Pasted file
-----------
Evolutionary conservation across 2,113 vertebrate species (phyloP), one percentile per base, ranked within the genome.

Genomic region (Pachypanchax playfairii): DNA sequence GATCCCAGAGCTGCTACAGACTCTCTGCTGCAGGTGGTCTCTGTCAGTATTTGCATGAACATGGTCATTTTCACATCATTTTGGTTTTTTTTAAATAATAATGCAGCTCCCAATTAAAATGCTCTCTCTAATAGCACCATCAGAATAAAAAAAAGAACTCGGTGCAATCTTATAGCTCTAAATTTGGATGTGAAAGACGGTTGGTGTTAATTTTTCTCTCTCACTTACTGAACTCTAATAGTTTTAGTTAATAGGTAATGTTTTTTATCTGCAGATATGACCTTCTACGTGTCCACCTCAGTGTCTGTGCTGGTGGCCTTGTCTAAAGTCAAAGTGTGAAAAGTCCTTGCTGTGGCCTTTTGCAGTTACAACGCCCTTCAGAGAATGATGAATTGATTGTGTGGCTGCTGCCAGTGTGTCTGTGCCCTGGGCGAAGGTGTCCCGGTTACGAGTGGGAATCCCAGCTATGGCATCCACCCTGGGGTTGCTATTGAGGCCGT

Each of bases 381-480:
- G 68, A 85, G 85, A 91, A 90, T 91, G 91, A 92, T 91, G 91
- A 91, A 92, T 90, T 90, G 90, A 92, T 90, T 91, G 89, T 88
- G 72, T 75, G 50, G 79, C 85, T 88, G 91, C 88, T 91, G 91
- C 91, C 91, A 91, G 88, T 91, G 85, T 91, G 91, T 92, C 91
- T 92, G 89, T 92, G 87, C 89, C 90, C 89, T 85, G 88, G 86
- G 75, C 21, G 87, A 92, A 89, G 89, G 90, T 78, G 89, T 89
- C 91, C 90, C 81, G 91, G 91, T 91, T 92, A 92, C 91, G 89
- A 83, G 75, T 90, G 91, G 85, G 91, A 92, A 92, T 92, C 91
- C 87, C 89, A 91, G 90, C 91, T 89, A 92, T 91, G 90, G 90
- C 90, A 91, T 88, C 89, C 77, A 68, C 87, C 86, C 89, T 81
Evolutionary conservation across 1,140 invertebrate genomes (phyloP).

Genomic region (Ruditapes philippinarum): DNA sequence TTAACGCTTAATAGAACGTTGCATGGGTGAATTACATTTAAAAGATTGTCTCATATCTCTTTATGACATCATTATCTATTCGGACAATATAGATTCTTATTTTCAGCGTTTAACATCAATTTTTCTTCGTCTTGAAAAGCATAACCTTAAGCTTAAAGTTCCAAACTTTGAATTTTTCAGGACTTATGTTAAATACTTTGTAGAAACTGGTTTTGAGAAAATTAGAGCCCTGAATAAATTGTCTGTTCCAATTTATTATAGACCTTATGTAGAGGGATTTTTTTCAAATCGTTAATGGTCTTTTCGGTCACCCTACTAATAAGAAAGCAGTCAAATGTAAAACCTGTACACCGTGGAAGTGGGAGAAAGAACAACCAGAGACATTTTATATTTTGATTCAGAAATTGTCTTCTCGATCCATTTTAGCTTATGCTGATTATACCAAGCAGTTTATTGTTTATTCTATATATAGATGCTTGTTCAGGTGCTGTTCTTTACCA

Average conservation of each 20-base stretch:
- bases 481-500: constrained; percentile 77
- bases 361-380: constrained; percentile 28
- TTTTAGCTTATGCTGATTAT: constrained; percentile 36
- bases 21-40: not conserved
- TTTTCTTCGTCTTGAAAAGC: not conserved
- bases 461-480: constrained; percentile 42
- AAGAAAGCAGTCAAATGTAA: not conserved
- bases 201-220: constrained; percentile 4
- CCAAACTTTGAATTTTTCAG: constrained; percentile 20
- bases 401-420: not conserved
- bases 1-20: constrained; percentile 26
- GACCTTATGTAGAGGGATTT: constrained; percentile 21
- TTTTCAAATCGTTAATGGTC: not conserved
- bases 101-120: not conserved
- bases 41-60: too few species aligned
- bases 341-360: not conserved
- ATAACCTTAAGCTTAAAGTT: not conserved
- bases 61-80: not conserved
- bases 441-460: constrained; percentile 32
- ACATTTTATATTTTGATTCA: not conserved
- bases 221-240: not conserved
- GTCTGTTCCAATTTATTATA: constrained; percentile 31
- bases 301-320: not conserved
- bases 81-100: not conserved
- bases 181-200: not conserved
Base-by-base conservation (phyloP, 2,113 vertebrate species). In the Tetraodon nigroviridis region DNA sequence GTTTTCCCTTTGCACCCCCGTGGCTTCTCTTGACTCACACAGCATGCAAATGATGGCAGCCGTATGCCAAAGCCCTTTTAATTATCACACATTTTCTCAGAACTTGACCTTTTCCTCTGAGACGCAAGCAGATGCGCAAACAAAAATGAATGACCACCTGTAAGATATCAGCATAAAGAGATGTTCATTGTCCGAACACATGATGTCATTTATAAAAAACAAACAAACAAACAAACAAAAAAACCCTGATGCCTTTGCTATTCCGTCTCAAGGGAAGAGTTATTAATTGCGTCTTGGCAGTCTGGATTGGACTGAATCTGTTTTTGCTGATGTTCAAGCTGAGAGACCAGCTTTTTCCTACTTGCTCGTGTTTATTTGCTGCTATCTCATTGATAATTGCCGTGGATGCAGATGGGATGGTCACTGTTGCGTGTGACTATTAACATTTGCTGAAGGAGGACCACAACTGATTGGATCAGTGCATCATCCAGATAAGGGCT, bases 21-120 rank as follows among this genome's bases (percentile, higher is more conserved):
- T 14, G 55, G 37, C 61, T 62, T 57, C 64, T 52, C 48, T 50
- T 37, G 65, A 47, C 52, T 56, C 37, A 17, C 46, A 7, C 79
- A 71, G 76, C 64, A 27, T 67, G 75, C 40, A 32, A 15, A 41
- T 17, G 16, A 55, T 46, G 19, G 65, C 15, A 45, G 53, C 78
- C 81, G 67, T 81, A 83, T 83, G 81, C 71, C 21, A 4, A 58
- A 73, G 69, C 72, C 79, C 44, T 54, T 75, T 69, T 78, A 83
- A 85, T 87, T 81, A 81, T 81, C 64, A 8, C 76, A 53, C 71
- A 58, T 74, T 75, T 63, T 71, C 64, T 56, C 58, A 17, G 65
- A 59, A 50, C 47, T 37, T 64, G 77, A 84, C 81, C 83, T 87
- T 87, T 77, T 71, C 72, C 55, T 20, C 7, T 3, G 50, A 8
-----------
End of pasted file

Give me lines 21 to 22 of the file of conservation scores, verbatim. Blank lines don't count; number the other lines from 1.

- TTTTCTTCGTCTTGAAAAGC: not conserved
- bases 461-480: constrained; percentile 42